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 Thursday 04 October 2007
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ANGOLA: Racing against time to prevent HIV/AIDS rate from rising

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Driving home the safer sex message is vital
LUANDA, 14 November 2005 (IRIN In-Depth) - Condoms are embarrassing to buy, they spoil sex, and if your partner insists on using one then they obviously don't trust you.

It's a familiar refrain the world over, but in Angola, where hammering home the safer sex message is vital if the country is to avert a widespread HIV/AIDS pandemic, making condoms widely available and 'cool' to use is paramount.

Ironically, Angola's 27-year civil war insulated the country from the virus, but the end of the conflict has seen refugees return from neighbouring countries with higher prevalence rates and has encouraged people to move around within Angola's borders, sparking fears that they could take HIV/AIDS with them.

The latest government figures put Angola's HIV/AIDS prevalence rate at less than three percent, a remarkably low figure compared to the double-digit rates in many other African countries, but there is scant research on the true extent of the problem and many doctors, researchers and humanitarian workers privately believe the real rate is much higher.

Scare stories abound, particularly in the provinces, where there are reports that HIV/AIDS is regarded by some as a form of witchcraft or even "God's punishment". Condoms as a contraceptive are sometimes frowned upon in Angola's catholic society, while a misplaced belief that the disease can be spread by mosquito bites means some people see no point in protecting themselves.

But the news is not all bad, particularly among the urban youth, where education efforts appear to be working.

"Using a condom is much safer for everyone - we are taught that in school, and we take in all the advertisements on television and radio," said 17-year-old Beto, who wouldn't dream of having sex without a condom. "I don't believe there is a single young person - in Luanda, at least - who is not aware of HIV/AIDS and why they should use condoms to avoid it."

That may be music to the ears of those seeking to curb the spread of the disease, but the effort to break down concerns that condoms reduce pleasure and can cause irritation needs to be maintained.

"Access to condoms has improved a lot in the last three years, but there are still some cultural barriers to condom use," said Dr Alberto Stella, the UNAIDS Coordinator in Angola.

While Angola's urban youth seem to be aware of the theory, there is still a sense that HIV/AIDS is something that happens to someone else.

"People know about HIV/AIDS, and well over half the youngsters we talked to were personally worried about catching HIV/AIDS, yet when we asked them if they thought they were at high risk, they said 'no'," said Diana Gourvenec, Research Director at Population Services International (PSI), an NGO that makes condoms available at highly subsidised prices.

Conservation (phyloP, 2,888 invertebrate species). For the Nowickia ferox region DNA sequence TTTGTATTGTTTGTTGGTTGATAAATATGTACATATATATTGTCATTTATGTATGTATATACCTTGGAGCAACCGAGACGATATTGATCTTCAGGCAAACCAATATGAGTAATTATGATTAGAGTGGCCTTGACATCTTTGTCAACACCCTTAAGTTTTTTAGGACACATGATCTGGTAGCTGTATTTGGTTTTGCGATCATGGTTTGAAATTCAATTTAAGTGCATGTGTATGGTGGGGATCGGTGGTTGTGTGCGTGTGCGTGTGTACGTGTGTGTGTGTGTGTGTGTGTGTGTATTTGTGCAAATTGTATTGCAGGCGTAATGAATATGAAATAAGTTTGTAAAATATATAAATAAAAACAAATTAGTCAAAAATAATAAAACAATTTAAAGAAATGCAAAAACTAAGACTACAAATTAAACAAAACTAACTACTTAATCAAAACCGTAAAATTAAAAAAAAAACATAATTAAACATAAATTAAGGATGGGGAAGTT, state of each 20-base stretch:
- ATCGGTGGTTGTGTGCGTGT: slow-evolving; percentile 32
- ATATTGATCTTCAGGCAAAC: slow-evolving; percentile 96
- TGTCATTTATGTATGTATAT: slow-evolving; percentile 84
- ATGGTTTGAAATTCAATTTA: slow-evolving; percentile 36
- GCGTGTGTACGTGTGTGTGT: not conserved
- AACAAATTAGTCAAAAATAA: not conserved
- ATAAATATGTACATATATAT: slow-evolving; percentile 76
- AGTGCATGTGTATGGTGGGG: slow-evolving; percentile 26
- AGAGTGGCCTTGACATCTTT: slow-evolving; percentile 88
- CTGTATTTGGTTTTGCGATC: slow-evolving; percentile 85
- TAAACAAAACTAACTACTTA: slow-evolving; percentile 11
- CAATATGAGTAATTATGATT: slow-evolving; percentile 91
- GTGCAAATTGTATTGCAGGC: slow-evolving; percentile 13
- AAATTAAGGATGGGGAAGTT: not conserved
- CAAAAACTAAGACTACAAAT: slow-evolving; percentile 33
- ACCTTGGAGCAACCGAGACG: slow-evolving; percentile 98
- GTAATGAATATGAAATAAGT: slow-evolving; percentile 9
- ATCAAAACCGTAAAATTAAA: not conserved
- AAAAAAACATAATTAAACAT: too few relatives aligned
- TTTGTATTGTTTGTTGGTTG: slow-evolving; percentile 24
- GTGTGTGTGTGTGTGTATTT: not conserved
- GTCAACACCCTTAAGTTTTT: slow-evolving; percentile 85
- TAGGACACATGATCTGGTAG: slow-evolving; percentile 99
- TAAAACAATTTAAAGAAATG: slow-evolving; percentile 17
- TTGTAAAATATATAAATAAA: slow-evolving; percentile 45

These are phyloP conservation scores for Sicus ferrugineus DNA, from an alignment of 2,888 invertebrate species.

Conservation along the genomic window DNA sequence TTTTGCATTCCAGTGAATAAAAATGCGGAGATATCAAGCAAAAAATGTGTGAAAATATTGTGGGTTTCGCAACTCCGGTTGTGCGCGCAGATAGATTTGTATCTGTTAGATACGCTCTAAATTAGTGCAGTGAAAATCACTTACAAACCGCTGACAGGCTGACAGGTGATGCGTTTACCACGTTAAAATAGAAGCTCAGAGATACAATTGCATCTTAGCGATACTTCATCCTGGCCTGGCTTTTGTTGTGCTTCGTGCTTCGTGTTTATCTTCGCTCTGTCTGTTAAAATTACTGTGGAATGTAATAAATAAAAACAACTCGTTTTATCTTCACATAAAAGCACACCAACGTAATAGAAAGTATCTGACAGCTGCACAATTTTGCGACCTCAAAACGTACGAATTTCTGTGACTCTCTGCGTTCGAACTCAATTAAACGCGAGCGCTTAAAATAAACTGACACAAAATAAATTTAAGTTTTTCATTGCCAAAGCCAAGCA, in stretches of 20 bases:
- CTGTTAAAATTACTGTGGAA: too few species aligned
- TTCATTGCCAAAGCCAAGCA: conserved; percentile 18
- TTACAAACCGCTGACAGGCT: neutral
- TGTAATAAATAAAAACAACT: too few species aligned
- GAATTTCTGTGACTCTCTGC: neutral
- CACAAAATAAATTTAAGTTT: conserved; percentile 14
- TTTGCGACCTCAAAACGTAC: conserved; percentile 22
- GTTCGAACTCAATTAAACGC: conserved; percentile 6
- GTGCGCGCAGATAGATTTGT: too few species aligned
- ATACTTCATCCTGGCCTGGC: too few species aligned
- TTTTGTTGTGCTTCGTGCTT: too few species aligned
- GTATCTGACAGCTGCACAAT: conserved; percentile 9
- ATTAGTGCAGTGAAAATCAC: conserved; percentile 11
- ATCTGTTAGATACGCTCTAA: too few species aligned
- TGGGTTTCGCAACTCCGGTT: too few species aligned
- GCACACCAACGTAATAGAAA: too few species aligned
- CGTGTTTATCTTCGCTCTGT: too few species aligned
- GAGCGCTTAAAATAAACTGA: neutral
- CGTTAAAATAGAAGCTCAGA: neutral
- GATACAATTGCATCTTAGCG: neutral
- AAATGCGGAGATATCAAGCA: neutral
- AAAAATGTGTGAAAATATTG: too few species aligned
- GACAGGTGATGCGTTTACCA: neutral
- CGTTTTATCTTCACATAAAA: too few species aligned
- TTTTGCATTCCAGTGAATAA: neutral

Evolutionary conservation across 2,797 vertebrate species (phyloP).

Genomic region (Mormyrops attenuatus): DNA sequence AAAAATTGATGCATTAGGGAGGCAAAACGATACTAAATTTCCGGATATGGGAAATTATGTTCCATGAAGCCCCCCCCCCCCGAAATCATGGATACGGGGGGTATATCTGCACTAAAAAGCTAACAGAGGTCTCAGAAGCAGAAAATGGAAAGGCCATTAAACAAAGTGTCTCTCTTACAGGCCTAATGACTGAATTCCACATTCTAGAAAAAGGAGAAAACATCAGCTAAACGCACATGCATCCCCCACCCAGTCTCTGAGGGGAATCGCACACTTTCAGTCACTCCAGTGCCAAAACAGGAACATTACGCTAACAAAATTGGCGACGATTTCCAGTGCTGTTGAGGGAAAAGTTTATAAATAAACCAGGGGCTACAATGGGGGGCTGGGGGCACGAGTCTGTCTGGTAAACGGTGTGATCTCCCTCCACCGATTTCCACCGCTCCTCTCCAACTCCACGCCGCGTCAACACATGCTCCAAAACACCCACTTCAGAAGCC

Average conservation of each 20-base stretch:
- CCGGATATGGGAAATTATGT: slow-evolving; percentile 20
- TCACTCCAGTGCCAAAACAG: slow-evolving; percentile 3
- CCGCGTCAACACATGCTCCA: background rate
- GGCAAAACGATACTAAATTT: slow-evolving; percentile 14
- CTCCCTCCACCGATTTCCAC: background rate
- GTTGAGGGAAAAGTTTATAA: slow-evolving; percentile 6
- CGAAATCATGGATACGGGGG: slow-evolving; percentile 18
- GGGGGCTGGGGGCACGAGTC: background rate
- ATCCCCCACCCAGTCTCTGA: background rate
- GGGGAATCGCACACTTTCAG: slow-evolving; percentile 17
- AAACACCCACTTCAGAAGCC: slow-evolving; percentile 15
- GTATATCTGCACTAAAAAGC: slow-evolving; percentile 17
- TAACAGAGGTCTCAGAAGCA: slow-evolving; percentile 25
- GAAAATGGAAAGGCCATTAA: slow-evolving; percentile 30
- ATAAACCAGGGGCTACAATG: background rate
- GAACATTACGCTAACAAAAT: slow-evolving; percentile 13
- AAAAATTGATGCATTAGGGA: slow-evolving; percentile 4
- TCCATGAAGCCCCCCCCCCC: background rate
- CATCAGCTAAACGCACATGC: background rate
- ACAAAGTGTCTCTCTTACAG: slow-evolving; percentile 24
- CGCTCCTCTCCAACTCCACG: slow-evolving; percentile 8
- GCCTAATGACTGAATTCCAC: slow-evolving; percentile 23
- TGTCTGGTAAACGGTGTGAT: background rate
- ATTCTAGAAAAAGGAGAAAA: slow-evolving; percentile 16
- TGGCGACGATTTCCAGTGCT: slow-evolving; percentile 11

PSI distributed more than 10 million condoms in ten of Angola's 18 provinces last year at just five kwanzas (less than 10 US cents) for a pack of four, so cost is not a barrier to use.

"You can buy condoms very easily here in Luanda - at almost any store or pharmacy - and they are cheap, so we have no excuse not to use them," said 20-year-old Ernesto.

But PSI estimates that just 55 percent of Angola's youth used a condom last time they had sex with a casual partner, a figure that drops dramatically if the partner is classed as a boyfriend, girlfriend, husband or wife.

"It's embarrassing going to the shop and buying them, and I really only use them so my girlfriend doesn't get pregnant - she would be upset if she thought I thought I could catch something from her," Ernesto said.

His condom use is erratic because he doesn't want to offend his girlfriend, whom he trusts implicitly even though they have only been seeing each other for two months.

Ernesto's eagerness to impress means he prefers to buy "decent" branded condoms, but at 250 to 300 kwanzas for a box of four, or 50 to 60 times more expensive than PSI's 'Legal' brand, he can't always afford them.

"Some people associate low price with low quality, although a condom is a condom," Gourvenec said. "But people want a bit more choice, so we're going to put something out in the market to appeal to people who have a bit more disposable income and who like the idea of buying something better."

That's all well and good in Luanda and other urban centres, but many fear that youngsters in the provinces, who haven't had as much access to the information and education campaigns, could be sitting on an HIV/AIDS time bomb.

"We know all about it here, but I'm not sure the kids living in Huambo [province in south-central Angola] or Cunene [province in the south] get the same information," said Beto.

"I think it is possible that Angola can escape the kind of levels we have seen in Botswana and other countries, but only if the government keeps telling people how dangerous it is, and makes sure that everyone across the country understands," he commented. "Then we have a chance to avoid this."

Theme(s): (IRIN) HIV/AIDS (PlusNews)


[This report does not necessarily reflect the views of the United Nations]
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